The event was part of an ongoing series exploring the challenges, benefits, and details of regulating carbon dioxide emissions from existing power plants.
The workshop brought together experts, state officials, and stakeholders to examine how ongoing trends in the electricity sector may impact environmental policy.
Panelists explored lessons learned from past policy experience, the implications of electricity market structure, and the expected impacts on companies and customers.
While not all meeting participants supported the EPA’s regulation, they nonetheless came together to plan ahead and consider different implementation pathways.
Distributed resources or advanced grid technologies can help to achieve compliance by reducing the demand for generation from affected sources.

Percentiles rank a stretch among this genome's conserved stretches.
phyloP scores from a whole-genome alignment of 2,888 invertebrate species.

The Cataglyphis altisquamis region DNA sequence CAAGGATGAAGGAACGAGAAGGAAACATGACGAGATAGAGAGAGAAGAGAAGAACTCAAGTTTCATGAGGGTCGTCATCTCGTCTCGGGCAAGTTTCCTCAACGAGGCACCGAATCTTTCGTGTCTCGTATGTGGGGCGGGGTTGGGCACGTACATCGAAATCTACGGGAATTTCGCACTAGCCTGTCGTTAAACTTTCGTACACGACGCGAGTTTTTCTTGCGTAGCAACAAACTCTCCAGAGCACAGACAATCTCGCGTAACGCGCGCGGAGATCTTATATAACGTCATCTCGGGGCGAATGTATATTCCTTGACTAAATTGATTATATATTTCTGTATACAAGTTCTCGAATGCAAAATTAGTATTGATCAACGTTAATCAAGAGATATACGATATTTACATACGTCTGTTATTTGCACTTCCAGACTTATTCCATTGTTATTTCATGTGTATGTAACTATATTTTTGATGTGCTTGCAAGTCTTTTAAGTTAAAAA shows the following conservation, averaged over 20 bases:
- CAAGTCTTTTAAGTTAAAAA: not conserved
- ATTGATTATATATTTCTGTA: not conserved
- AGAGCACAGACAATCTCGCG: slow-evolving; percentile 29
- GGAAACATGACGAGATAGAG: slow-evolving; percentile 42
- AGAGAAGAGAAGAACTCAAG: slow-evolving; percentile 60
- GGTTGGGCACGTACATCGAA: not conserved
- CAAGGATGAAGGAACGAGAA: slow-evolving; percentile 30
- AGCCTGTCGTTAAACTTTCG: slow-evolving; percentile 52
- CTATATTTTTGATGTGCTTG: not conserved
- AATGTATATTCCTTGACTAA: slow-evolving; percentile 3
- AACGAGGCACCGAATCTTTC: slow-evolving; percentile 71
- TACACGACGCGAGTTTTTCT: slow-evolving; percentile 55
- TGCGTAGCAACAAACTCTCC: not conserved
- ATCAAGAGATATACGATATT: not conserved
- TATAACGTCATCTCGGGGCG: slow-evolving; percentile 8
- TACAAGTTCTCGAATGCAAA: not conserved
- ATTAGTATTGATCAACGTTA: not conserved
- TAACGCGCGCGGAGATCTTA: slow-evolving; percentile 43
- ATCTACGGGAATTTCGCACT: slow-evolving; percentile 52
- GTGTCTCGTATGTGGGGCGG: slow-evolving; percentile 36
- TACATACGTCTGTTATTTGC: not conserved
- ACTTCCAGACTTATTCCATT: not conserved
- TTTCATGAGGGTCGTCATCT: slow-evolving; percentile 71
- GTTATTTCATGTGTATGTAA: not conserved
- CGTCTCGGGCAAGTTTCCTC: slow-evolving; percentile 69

While the ozone rules grabbed the headlines, the petroleum refinery standards have major implications worth unpacking.
States and stakeholders in the region have been working to evaluate the policy options available to states for inclusion in state plans.
All told, the EPA’s suite of efforts on methane is part of a larger goal to reduce methane emissions by 40 to 45 percent from 2012 levels by 2025.
States have asked EPA to provide a less cumbersome pathway to multistate cooperation and early indications are that EPA has illuminated such a path.